The President of the Republic is Hungary’s head of state, who is elected by Parliament by secret ballot for a term of five years. The President of the Republic may be re-elected for this office for no more than one additional term.

The traditional rights of the head of state, also set down in the Hungarian Constitution, have been defined in relation to legislative, executive, and judicial authority, according to a system of separation of powers. His sphere of authority as regards judicial power includes the appointment of judges and the granting of individual pardons.

The President of the Republic concludes international treaties and agreements on behalf of the Republic of Hungary. If the subject of the agreement belongs under the competence of the legislation, the prior agreement of Parliament is required for concluding the agreement.

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The Constitutional Court

The Constitutional Court has existed as an institution in Hungary since 1989, established by Act I of the Constitution. Actually it has been functioning since January 1, 1990.

The Constitutional Court oversees the constitutionality of legal provisions. Any law or legal measure found unconstitutional is annulled by the Constitutional Court.

In the cases defined by the law, anyone may initiate proceedings at the Constitutional Court. The eleven members of the Constitutional Court are elected by Parliament. Two-thirds of the affirmative votes of the Members of Parliament are necessary for election to the Constitutional Court.

The law defines the main tasks of the Constitutional Court as follows: it interprets the Constitution; it provides normative standards and supervision over the constitutionality of laws; it reconciles the differences between international and domestic law; it renders decisions on constitutional challenges; it determines negligence in violations of constitutionality; it renders decisions on debates of authority; it establishes the public responsibilities of the head of state and other public officials; and it determines the spheres of authority of municipalities and local authorities, and interprets limitations on public referendums.

The Constitutional Court is the only forum in Hungary whose decisions are binding on everyone. There is no domestic recourse of appeal to them. The rulings of the Constitutional Court are published in the Official Gazette.

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The Parliamentary Commissioner

It is the duty of the Parliamentary Commissioner (Ombudsman) for Civil Rights and Ombudsman for the protection of national and minority rights to investigate any abuse of constitutional rights or that of nationality or ethnic minority rights that has come to their attention, and to initiate general or particular measures for redress.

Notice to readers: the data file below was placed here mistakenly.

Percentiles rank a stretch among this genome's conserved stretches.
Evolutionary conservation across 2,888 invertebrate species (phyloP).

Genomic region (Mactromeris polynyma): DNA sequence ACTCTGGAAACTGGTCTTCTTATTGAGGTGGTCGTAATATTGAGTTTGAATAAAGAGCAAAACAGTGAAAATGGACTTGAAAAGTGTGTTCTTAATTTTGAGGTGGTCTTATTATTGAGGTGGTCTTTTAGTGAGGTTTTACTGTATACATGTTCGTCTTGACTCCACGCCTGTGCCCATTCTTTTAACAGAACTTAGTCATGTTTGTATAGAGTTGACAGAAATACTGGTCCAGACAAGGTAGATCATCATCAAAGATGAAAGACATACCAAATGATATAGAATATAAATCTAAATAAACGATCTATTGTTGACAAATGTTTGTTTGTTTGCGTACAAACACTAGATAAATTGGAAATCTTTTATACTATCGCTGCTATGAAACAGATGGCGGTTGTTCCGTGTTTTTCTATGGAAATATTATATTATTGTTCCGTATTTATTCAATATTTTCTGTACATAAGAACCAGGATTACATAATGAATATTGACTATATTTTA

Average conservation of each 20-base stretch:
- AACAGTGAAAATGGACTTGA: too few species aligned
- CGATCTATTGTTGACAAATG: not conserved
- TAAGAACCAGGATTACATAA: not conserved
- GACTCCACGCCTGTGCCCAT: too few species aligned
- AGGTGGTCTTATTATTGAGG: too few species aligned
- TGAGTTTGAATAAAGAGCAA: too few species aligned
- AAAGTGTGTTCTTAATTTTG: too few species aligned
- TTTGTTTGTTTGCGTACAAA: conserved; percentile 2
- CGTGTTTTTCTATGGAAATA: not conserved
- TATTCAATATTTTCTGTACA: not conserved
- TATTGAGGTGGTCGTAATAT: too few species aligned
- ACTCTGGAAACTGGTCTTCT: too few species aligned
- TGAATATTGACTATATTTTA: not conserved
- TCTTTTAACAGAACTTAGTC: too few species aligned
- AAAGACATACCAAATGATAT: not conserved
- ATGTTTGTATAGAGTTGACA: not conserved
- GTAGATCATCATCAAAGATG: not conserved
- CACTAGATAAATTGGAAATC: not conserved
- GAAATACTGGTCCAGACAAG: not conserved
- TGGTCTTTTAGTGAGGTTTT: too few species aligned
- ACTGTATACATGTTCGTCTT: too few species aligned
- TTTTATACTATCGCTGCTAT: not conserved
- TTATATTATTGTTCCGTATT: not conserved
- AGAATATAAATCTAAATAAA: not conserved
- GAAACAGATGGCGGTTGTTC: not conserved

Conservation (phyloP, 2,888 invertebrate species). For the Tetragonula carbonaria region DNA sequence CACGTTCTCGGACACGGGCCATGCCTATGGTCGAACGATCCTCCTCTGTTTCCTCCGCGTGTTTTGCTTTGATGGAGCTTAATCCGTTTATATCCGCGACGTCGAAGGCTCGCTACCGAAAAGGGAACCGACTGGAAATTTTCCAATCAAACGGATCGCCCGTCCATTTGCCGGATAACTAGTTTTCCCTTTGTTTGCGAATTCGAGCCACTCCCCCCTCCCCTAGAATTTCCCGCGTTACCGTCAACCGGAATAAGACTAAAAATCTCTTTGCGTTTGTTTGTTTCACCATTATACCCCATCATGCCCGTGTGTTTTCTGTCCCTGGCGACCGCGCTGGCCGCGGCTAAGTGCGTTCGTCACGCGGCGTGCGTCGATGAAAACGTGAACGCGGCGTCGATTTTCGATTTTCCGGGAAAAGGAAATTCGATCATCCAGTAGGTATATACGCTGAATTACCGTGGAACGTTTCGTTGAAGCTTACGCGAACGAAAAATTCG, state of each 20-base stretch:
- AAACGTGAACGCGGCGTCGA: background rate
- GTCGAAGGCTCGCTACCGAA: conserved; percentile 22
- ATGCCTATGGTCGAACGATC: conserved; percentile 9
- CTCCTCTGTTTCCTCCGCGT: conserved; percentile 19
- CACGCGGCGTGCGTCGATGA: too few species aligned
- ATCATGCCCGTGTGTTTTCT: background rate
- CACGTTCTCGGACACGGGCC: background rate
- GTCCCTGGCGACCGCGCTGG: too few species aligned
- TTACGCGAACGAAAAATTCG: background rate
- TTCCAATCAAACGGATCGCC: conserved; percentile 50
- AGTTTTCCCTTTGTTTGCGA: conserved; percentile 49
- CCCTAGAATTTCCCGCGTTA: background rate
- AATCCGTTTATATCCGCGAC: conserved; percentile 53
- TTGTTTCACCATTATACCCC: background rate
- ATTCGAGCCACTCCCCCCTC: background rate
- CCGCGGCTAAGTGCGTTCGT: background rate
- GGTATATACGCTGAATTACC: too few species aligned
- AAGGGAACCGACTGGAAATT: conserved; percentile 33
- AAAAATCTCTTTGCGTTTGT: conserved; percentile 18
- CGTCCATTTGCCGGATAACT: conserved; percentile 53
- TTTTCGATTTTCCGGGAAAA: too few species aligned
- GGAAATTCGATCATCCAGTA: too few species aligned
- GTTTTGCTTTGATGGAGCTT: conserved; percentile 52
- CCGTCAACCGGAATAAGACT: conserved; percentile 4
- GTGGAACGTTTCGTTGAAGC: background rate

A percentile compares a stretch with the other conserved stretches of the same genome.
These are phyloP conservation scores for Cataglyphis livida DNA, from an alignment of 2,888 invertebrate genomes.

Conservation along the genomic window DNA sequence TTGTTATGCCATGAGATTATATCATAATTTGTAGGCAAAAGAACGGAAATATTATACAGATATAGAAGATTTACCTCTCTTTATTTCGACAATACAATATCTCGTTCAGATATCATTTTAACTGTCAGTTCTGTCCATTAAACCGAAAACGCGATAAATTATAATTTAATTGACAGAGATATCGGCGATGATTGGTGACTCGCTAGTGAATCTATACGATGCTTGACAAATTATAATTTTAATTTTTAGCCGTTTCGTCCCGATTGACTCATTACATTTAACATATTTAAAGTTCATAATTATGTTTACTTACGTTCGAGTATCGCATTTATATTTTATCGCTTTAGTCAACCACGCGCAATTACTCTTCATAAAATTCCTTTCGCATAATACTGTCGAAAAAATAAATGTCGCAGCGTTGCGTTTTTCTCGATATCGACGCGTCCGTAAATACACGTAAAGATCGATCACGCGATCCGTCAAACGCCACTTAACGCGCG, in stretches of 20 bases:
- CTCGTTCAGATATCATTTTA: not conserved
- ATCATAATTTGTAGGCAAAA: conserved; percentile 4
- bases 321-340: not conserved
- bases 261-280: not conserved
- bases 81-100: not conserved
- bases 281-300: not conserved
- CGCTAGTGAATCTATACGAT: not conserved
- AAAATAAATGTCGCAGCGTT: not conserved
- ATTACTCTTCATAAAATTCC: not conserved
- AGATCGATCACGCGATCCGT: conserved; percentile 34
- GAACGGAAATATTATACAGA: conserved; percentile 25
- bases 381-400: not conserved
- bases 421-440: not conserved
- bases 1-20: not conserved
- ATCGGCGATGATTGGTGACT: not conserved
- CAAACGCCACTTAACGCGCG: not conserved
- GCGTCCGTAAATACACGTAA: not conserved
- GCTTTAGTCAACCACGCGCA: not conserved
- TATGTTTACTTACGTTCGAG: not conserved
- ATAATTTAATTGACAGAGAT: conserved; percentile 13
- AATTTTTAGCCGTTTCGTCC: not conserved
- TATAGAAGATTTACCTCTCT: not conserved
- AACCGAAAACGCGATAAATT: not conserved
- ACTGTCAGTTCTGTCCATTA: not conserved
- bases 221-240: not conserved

In cases defined by law, anyone may propose that the Ombudsman take action.

The Ombudsmen for civil rights and for national and minority rights are elected, on the nomination of the President of the Republic, by Parliament – with two-thirds of the affirmative votes of all MPs necessary. For the protection of certain constitutional rights, Parliament may elect separate Ombudsmen. Each Ombudsman reports on his activities and experiences annually to Parliament. Annual reports can be read on the web at http://www.obh.hu.

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The Government

The Government consists of the Prime Minister and the government ministers. The Prime Minister is elected by a simple majority vote of the Members of Parliament. Parliament decides on the election of the Prime Minister and on acceptance of the Government program at the same time. The ministers are proposed by the Prime Minister, and appointed and relieved of their duties by the President of the Republic.

The Government can issue decrees and also conclude international agreements in the name of the Republic of Hungary.

The establishment of ministries falls within the competence of Parliament and law defines their status. Heading each ministry is a single responsible minister who is also a member of the cabinet. The leading officials of the ministries are the political and administrative state secretaries. The office of the political state secretary, who have to be an elected MP and is authorized to represent the minister in Parliament, is a characteristic institution of a coalition government. The administrative state secretary is the professional head of the apparatus and his appointment is for an unlimited period of time.

The Government takes the necessary measures to ensure public law and order and public security, participates in the determination of foreign policy as well as concludes international agreements on behalf of the Government of the Republic of Hungary.

In its own sphere of functions the Government issues decrees and passes resolutions, which are signed by the Prime Minister. In the performance of their functions, the Prime Minister and the members of the Government may issue decrees. No decree and resolution of the Government may be contrary to the law and any decree of the Prime Minister and the members of the Government must not be contrary to any law or any Government decree and resolution.